With the proliferation of instant messaging protocols and social media networks, wouldn’t it be great if you could communicate with all of your friends and associates from a single desktop client? This is exactly what Instantbird can do.
And while it is one of a string of similar all-in-one free communication software (e.g Pidgin, Digsby, Miranda, etc), it is notable in that it is extensible, browser style, via plugins that tweak its behavior and appearance and add a wide range of functions, such as dictionaries, language packs, and plugins to view media and documents within the Instantbird app itself.
This software is multiplatform (Windows, Mac, Linux) and open source, and offers support for a wide range of instant messaging platforms (AIM, Facebook Chat, Gadu-Gadu, Google Talk, Groupwise, ICQ, IRC, MSN, MySpaceIM, Netsoul, QQ, Simple, Twitter, XMPP, Yahoo and Yahoo JAPAN). Support for others can also be added via plugins.
Here are some PROS and CONS:
- Simple interface: that supports tabbed browsing. Contacts from multiple accounts are listed in the same column,which this reviewer likes.
- Supports many IM and chat protocols: including Facebook and Twitter
- Is open source: so it will likely NOT undergo the kind of crapware bundling and PC resource hijacking that once plagued Digsby (for example), and it will not turn adware, as Digsby did (Trillian also is adware).
- Has many useful plugins/extensions: and, I would wager, with many more to come,
- Does not provide desktop-email checking functionality: in the way that Digsby, for example can put your various webmail accounts on your desktop. However, in all honesty, this might not be much of a disadvantage.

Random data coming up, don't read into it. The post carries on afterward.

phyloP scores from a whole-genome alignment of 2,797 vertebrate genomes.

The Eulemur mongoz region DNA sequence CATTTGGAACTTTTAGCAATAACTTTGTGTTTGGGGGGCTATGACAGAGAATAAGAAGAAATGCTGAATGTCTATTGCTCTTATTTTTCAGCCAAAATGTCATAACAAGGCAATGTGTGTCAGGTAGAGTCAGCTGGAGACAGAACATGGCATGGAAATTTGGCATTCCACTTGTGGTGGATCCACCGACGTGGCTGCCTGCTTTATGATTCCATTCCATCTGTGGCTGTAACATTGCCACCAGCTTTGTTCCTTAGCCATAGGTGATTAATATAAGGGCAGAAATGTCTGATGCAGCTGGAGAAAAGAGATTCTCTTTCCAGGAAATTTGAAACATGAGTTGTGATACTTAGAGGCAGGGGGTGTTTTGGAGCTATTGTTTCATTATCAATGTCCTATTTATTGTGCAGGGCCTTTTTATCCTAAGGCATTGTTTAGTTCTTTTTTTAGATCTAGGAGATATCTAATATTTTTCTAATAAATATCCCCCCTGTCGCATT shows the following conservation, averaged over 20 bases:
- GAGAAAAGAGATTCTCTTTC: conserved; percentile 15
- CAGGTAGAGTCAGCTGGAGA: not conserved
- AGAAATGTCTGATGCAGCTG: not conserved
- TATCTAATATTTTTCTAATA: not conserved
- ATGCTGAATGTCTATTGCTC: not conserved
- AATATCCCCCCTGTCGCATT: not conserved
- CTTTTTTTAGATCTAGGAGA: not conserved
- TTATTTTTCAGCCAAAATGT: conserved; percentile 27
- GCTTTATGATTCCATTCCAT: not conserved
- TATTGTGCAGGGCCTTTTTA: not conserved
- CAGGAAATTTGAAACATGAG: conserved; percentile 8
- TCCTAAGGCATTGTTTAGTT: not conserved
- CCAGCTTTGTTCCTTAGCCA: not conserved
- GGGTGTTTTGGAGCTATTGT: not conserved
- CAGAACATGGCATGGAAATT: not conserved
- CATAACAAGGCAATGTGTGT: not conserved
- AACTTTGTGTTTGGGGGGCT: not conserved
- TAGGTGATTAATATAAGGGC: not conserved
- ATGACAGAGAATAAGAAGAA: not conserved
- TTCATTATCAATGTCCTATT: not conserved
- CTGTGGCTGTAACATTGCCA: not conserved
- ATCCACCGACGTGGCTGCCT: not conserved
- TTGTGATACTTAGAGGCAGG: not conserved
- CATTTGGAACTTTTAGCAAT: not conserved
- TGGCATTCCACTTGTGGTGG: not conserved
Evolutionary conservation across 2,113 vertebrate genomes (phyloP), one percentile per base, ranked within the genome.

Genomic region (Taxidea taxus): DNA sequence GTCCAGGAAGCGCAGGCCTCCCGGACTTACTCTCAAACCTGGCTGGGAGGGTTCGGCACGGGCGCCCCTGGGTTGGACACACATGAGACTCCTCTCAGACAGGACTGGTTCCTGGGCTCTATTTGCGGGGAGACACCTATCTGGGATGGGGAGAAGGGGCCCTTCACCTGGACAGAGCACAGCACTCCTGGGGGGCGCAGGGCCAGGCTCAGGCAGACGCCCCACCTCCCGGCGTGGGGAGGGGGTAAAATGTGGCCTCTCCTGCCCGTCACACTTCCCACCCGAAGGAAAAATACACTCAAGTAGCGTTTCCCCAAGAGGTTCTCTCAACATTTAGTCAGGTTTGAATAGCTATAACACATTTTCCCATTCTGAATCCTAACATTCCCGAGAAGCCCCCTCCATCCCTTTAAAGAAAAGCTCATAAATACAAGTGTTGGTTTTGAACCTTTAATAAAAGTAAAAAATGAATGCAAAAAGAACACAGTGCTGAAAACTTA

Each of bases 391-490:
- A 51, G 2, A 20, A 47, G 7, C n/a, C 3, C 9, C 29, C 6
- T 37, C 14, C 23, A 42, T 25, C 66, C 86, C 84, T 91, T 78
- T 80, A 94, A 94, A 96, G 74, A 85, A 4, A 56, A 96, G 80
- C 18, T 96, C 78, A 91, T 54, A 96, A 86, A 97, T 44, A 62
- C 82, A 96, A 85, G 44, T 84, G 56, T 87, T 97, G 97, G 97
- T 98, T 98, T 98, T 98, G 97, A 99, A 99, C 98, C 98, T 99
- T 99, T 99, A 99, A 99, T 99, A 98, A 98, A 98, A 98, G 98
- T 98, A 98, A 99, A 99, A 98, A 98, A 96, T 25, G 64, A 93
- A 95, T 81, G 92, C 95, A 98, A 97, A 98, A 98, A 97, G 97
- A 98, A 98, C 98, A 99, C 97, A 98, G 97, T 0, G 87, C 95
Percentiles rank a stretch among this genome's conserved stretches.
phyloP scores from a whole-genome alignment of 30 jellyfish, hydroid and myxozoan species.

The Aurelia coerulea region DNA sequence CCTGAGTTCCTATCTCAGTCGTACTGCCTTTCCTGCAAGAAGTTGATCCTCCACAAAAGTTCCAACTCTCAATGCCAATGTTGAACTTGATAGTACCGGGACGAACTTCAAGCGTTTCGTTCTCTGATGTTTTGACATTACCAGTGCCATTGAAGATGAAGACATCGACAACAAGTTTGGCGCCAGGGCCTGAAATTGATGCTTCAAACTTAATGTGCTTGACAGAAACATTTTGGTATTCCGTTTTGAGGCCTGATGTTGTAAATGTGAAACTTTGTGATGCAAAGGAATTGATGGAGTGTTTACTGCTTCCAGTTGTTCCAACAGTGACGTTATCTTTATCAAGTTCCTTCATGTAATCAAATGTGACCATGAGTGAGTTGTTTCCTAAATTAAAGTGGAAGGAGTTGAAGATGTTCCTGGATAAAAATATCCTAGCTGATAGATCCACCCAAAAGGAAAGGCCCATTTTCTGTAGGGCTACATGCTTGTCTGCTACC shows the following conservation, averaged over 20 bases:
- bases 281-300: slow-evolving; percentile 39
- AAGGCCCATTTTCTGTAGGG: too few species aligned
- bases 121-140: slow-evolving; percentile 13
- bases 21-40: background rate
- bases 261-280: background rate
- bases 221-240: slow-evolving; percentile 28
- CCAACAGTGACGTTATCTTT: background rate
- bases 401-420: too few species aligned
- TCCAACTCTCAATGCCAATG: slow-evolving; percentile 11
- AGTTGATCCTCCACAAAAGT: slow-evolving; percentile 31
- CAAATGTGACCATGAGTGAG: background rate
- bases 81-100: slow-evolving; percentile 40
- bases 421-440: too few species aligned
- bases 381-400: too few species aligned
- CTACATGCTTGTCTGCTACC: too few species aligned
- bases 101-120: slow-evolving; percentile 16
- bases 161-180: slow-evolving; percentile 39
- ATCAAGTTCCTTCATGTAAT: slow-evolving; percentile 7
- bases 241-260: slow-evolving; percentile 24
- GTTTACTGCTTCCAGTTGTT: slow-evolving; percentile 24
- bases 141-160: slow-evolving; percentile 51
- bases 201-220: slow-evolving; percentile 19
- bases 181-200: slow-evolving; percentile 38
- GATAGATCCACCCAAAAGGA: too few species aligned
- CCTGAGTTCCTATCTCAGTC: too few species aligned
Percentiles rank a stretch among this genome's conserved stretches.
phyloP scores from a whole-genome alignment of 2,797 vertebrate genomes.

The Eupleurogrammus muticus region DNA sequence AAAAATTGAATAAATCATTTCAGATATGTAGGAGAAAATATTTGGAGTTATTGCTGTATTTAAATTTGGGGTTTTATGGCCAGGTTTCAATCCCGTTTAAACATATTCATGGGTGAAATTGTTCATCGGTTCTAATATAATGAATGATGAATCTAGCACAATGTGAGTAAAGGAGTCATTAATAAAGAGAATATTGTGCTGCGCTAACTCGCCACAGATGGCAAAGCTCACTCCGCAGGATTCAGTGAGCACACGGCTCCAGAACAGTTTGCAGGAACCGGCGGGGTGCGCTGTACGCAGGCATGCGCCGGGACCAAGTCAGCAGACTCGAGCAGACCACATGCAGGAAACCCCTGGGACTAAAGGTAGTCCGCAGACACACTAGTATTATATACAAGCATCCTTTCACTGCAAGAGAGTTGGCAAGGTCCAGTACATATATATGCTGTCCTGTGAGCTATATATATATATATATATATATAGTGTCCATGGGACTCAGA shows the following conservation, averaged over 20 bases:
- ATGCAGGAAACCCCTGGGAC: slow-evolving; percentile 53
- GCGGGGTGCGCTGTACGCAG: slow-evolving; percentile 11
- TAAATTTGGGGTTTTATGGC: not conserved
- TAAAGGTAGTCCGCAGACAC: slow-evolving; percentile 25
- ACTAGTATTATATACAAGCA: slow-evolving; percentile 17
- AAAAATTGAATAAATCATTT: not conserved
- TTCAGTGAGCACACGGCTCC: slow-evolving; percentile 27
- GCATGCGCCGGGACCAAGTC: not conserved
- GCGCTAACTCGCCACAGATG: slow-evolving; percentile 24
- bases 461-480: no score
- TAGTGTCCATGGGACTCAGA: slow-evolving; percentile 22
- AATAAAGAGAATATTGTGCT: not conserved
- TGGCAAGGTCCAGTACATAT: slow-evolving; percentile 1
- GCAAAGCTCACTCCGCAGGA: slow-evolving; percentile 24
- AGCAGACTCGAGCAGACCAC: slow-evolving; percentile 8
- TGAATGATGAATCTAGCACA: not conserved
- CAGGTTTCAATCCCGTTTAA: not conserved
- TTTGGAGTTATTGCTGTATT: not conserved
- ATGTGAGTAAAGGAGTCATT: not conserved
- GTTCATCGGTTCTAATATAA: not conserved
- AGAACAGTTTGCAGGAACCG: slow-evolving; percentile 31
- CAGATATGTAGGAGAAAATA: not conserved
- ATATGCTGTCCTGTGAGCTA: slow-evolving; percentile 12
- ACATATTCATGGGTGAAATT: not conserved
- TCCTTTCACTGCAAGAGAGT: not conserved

- Lacks some features: that others might offer, such as grouping a contact’s various IM accounts together, and others. You could argue that an IM client doesn’t necessarily need these, though.
The verdict: this is great software which does the job well. However, it has a lot of catching up to do with some well established (free) titles. For example, will it ever have the kind of support and enthusiasm that Pidgin has garnered over many years, and that has resulted in all sorts of community-built plugins and extensions?
To help this software get traction, the developers might want to provide smartphone apps as well (e.g. for iPhone, Android, etc), which is what the (ad-supported) Trillian is doing, realizing that in order to occupy space on people’s computers they need to occupy that very same space on their other devices, and in the cloud as well.
Instantbird is more akin to Pidgin in it’s focus on instant messaging rather than functioning as a full fledged desktop-based email or social networking client. As it is today is excellent and ad-free, and, I expect, will be getting much better going forward.
[Thanks go to reader Panzer for calling this software to my attention]
Version Tested: 1.0
Compatibility: Windows, Mac, Linux
Go to the program home page to download the latest version (approx 9.9 megs).